Check out this NCR form we are working on: http://www.nachi.org/documents/accessibility.pdf
Nick, this looks great, but I have heard we should not do ADA inspections unless we are certified ICC, ADA code compliant inspectors.
What’s your thoughts?
Nick, are there any other forms other than the ADA that I should stick in the NACHI version of HIP that I’m working on? I searched the site but couldn’t find any.
I’m sure others will take exception to this but Texas requires training, an exam and a license to perform such inspections (see http://www.license.state.tx.us/ab/ab.htm ). I think someone needs to do some homework before blindly encouraging HI’s to rush out and provide this service. Definitely check with your state prior to offering accessibility inspections.
Thanks, we in NH have no licensing and are unregulated and commercial inspections are a trade that is even more unregulated, I like the idea that Nick is helping us more forward to diversify and this check list is a good start.
I completed ITA commercial inspection course in 2005 and ADA wad a big part of it, with that said it can also be deferred to a code compliance inspector if need be.
I think one of the biggest issues in NH is when residential property undergoes a change of use and is converted into commercial property, this is where some HI get into trouble.
I agree! In addition you must also be aware of how the accessibility requirements are being funded. For instance one example is if HUD/FHA/VA backed a loan then the individual will be required to be certified by HUD.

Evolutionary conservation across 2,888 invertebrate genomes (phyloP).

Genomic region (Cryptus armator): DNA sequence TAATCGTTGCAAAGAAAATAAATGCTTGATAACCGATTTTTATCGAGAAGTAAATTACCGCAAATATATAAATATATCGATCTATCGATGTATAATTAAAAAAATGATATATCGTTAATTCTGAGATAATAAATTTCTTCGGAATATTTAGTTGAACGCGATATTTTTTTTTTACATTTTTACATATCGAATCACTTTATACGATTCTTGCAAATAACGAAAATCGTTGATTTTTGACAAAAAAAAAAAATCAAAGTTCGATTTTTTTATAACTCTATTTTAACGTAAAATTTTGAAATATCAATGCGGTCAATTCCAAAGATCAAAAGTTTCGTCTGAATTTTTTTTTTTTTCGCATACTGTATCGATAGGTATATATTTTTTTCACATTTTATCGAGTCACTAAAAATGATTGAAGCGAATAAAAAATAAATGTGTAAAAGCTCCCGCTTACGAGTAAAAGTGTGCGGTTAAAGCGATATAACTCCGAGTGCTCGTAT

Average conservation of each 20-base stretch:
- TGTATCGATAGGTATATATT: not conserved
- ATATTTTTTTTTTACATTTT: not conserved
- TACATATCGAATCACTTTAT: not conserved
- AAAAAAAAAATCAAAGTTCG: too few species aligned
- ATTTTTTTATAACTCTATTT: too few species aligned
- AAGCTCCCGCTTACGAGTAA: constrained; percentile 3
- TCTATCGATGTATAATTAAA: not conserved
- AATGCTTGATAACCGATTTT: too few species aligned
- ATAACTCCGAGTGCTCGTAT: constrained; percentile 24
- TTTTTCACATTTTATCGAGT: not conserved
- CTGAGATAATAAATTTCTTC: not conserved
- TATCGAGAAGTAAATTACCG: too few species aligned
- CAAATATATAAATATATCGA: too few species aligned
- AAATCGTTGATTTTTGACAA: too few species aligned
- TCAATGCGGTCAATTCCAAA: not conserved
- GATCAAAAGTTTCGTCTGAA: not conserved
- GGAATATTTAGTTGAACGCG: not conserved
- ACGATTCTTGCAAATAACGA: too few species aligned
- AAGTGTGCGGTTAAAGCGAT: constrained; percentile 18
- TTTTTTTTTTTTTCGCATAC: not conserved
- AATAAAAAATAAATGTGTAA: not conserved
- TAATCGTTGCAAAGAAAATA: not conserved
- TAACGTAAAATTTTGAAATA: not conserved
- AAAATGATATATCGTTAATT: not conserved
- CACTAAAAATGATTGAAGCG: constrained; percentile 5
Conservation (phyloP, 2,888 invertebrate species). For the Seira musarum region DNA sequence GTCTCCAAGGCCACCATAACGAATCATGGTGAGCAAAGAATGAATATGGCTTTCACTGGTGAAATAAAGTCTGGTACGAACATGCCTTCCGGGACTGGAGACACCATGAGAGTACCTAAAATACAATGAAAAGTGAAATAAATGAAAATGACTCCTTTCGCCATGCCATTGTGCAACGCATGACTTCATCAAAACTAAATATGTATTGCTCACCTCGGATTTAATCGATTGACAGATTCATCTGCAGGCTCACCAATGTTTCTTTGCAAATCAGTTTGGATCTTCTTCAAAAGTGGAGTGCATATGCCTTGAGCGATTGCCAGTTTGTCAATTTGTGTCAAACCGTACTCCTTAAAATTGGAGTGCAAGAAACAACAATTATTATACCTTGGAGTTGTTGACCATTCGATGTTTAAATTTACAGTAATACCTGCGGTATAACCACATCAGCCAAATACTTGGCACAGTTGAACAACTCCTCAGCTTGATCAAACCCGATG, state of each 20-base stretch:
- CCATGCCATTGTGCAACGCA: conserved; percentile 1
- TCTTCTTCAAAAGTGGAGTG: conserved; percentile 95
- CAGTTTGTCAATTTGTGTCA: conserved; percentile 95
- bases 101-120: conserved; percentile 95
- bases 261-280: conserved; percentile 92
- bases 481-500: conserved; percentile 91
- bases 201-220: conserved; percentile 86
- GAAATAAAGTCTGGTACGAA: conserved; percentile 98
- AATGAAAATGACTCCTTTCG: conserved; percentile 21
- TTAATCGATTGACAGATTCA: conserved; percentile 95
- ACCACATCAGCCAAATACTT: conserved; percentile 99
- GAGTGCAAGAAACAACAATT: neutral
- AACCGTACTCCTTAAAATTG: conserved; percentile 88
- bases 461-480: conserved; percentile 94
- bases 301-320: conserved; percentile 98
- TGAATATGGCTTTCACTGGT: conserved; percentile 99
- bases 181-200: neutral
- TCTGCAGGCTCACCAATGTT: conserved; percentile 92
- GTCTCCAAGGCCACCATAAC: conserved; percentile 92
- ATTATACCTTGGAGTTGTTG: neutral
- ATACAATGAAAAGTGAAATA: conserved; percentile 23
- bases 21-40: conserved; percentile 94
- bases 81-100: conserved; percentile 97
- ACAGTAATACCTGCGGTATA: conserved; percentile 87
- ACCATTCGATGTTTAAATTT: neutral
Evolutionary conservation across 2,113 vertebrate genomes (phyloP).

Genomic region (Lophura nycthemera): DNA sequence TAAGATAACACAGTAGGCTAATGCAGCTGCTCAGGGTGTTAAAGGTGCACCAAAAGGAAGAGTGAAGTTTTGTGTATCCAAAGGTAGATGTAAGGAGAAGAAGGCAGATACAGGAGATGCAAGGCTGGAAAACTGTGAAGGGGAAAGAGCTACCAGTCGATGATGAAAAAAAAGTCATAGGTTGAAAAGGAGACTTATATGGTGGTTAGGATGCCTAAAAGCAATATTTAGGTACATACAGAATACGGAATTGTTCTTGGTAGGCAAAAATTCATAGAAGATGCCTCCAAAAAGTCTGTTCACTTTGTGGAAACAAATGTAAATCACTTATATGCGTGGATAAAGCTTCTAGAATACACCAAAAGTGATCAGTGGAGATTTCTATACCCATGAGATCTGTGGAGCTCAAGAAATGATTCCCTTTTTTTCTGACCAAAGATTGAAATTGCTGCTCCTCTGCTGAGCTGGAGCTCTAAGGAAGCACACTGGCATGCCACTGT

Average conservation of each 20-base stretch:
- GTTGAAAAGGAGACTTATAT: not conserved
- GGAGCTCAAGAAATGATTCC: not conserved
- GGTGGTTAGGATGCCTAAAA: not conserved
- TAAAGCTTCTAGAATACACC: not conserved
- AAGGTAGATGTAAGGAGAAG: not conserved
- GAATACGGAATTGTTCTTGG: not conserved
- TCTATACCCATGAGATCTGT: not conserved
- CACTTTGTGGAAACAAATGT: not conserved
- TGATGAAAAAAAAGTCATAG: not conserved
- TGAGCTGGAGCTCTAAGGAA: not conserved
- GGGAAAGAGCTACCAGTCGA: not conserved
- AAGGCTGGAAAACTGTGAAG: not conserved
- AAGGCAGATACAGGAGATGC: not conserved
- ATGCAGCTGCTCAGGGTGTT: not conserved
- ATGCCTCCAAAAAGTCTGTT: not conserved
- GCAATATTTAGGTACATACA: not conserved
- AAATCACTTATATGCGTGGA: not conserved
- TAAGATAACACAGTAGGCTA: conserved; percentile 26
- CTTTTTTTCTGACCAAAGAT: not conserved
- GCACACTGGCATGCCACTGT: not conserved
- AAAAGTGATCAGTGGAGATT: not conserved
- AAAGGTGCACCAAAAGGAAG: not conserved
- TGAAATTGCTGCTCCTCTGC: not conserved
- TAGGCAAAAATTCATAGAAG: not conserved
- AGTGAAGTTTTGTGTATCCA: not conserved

There are many obstacles and pitfalls to just rush out and start advertising and performing these inspections. I think that is a good project for NACHI National Management to research and add to their information along with http://www.nachi.org/documents/accessibility.pdf .
There are no state, provincial or federal licensing of inspectors who offer accessibility surveys, whatsoever.
This is an important service that commercial property buyers want. Offer it.
Excellent! I shall notify the Texas Dept of Licensing and Regulation that their services are no longer needed :mrgreen: :
Michael, check your link. It is not to a regulation that prevents inspectors from offering accessibility surveys. Nor is it a link to a regulation that requires inspectors offering such services to be licensed.
Nick, I believe it is. I’ve talked to a “Registered Accessibility Specialist” and he confirms my take on this. He says he thinks there are also 4-6 other states that require ‘architectural barrier’ or ADA or ‘accessibility’ inspections to be done only by state licensed inspectors. I don’t see what you are seeing in the link that would lead me to think otherwise but I’m sure open to your interpretation.
Heresay. Put up a link to the regulation that requires a license if it is true.
http://www.license.state.tx.us/ab/ablaw.htm#469105 Section 469.105.b.3 just like I showed in post #9. That’s not hearsay, that’s law.
Michael, you are incorrect.
409.105.b.3 is a plan submission requirement placed on building owners (not inspectors) who are subitting a new construction or substantial renovation plan for approval.
It is not a licensing requirement for inspectors offering accessibility surveys to buyers of commercial properties.
It requires those submitting plans to agree within their plan submission to have the new construction work they are doing inspected after completion. See Subchapter C. Review and Approval Required for Certain Plans and Specifications. Sec. 469.101 Submission for Review and Approval Required.